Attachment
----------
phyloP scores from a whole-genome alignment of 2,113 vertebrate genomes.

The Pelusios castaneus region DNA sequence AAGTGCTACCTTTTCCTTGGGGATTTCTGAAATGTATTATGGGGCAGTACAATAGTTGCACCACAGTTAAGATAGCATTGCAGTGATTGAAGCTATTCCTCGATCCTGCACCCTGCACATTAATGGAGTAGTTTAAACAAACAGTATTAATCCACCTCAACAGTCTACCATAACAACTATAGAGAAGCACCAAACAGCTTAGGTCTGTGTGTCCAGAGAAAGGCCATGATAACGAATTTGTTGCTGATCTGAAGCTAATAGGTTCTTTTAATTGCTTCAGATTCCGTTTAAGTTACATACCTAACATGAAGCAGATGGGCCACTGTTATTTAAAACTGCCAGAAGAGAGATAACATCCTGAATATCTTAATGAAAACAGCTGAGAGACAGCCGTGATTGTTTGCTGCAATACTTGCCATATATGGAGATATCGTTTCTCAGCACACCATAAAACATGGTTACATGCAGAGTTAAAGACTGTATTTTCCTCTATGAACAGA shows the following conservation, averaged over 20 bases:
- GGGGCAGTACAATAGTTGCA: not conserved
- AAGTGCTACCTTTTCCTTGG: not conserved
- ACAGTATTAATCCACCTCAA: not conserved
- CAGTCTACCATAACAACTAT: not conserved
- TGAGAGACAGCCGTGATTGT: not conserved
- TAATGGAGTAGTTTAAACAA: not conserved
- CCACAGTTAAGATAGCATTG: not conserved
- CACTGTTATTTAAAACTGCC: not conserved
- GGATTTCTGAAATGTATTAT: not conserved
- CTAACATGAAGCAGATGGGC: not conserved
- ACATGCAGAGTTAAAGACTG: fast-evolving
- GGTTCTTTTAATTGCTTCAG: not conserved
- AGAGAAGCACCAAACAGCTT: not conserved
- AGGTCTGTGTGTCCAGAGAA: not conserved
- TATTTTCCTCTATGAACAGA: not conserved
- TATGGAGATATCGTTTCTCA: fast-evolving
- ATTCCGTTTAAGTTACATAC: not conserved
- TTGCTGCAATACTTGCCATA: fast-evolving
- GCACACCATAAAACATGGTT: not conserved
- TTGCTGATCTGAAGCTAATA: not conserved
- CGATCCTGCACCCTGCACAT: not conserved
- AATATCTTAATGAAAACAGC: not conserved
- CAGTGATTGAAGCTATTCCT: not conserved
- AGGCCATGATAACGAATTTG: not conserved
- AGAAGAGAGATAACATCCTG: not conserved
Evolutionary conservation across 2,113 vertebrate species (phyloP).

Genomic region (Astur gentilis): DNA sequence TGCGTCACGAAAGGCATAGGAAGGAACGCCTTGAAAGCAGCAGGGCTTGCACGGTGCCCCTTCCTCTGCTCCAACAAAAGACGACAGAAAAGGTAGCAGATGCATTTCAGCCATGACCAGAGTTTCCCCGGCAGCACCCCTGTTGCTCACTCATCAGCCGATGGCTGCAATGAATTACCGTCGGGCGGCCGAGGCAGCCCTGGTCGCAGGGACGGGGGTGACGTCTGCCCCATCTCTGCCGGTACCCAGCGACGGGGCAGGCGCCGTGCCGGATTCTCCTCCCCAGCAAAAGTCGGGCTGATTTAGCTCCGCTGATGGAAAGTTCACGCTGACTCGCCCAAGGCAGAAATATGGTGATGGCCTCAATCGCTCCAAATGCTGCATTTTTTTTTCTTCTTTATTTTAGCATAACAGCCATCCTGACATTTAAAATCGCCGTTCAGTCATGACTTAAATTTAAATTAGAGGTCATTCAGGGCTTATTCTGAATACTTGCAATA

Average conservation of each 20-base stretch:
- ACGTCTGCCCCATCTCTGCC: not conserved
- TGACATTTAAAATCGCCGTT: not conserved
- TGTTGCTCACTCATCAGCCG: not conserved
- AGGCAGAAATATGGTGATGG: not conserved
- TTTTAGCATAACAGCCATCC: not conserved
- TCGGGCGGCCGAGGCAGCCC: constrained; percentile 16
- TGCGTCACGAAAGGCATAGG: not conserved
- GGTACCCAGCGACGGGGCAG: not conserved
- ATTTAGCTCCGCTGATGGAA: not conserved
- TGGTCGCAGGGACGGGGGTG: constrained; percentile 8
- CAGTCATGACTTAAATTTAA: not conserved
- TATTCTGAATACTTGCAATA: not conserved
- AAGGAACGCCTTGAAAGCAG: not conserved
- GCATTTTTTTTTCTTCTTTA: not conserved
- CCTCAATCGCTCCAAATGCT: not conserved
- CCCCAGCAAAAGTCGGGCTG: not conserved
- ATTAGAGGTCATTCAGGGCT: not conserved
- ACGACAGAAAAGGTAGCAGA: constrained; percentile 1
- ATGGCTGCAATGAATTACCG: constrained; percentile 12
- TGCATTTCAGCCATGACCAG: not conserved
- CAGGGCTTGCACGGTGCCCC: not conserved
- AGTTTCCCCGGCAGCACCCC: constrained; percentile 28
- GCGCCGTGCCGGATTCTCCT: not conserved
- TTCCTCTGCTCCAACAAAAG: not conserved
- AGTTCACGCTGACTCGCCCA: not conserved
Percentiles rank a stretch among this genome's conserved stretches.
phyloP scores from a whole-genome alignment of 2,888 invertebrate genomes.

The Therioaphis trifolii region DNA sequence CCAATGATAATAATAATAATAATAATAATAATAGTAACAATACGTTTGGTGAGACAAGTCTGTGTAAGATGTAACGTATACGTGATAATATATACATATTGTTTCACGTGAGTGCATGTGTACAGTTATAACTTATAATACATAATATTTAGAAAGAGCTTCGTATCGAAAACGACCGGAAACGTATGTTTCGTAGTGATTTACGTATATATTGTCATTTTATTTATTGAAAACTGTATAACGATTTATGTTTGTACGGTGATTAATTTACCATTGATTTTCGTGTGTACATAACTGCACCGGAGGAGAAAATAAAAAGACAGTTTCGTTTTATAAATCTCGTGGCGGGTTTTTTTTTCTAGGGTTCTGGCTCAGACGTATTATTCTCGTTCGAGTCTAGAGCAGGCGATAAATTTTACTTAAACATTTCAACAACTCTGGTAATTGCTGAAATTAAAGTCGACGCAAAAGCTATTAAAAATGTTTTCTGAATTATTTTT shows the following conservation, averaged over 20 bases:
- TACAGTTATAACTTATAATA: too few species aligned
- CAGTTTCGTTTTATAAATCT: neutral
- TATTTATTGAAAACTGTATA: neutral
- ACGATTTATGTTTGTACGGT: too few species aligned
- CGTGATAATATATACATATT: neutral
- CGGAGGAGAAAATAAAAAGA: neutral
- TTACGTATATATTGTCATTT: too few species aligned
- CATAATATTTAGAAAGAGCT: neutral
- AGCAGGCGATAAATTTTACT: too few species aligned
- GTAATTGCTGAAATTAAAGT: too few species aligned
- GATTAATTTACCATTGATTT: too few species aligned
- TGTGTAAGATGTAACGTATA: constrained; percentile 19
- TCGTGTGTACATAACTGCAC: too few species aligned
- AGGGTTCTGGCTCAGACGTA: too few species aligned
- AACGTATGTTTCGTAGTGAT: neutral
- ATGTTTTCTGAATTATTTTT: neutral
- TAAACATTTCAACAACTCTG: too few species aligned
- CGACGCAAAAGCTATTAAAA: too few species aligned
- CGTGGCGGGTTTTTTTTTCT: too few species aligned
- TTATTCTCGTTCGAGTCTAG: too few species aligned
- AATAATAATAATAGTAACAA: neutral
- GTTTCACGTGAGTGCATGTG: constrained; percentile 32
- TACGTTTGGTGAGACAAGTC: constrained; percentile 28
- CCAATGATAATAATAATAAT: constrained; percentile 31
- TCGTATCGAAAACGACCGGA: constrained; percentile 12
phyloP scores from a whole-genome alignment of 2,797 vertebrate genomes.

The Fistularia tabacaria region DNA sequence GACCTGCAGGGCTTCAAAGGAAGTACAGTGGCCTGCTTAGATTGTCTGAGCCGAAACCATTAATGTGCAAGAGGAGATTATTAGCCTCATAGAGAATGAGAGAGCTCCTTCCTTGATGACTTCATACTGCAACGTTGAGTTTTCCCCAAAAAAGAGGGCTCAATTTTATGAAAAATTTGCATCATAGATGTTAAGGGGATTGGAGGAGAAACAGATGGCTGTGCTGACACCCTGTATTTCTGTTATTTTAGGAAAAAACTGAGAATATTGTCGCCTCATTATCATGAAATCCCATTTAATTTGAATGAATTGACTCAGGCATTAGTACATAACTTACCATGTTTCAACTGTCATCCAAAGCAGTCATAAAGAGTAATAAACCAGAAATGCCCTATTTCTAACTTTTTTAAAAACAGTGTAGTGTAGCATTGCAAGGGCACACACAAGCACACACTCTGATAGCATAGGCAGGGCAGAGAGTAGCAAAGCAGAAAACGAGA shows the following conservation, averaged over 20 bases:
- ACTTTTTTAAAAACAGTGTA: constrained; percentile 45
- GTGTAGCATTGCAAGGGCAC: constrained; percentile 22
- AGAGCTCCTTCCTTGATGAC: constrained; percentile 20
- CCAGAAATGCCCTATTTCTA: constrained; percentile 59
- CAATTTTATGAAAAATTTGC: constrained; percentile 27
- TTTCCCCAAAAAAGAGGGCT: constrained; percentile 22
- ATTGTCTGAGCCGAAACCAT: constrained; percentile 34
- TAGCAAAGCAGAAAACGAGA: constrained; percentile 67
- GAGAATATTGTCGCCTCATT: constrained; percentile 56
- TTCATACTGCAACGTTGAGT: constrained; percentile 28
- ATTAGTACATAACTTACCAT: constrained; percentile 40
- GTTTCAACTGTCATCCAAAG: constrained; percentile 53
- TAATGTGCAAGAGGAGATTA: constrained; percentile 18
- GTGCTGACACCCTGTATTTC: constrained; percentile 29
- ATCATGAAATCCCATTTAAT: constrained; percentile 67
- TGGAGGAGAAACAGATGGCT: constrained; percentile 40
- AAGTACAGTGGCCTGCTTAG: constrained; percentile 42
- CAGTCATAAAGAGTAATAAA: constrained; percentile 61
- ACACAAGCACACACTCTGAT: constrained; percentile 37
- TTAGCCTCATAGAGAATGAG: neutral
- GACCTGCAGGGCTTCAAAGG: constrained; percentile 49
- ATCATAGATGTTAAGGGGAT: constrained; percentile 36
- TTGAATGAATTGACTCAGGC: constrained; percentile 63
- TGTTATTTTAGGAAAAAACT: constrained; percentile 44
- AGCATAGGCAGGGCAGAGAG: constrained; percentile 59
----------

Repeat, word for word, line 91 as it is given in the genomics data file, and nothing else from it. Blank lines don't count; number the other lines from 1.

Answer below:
- TTTCCCCAAAAAAGAGGGCT: constrained; percentile 22